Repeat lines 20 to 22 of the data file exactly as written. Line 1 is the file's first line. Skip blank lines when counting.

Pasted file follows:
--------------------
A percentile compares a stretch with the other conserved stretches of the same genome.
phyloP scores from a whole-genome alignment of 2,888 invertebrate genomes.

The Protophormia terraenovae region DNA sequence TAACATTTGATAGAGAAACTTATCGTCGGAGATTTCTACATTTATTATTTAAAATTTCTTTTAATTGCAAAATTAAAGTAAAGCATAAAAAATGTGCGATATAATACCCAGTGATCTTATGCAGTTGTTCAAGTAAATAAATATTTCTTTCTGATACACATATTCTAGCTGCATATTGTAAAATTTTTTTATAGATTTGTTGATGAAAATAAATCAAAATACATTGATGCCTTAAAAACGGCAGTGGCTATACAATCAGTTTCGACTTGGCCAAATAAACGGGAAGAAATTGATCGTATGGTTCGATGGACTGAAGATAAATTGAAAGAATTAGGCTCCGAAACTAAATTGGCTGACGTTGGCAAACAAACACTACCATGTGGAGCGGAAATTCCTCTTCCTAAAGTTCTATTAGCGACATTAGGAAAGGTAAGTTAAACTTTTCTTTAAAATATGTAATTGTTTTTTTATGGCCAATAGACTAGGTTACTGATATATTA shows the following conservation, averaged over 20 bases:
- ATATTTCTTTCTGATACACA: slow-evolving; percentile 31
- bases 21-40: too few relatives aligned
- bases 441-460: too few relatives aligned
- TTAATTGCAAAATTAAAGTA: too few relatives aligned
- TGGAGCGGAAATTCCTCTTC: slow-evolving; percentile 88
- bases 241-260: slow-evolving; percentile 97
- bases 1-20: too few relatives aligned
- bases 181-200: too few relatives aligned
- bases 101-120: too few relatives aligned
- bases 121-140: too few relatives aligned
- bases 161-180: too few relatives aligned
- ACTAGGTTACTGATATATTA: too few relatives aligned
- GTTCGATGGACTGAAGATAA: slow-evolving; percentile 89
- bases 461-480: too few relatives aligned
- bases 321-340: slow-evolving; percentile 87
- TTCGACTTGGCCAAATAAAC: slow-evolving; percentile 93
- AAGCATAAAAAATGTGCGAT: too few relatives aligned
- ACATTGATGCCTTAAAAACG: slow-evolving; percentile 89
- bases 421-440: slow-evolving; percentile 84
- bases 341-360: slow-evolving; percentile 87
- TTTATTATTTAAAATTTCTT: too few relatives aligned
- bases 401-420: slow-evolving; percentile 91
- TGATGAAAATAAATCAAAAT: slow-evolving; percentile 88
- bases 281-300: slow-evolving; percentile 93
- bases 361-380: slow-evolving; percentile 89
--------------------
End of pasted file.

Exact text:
- AAGCATAAAAAATGTGCGAT: too few relatives aligned
- ACATTGATGCCTTAAAAACG: slow-evolving; percentile 89
- bases 421-440: slow-evolving; percentile 84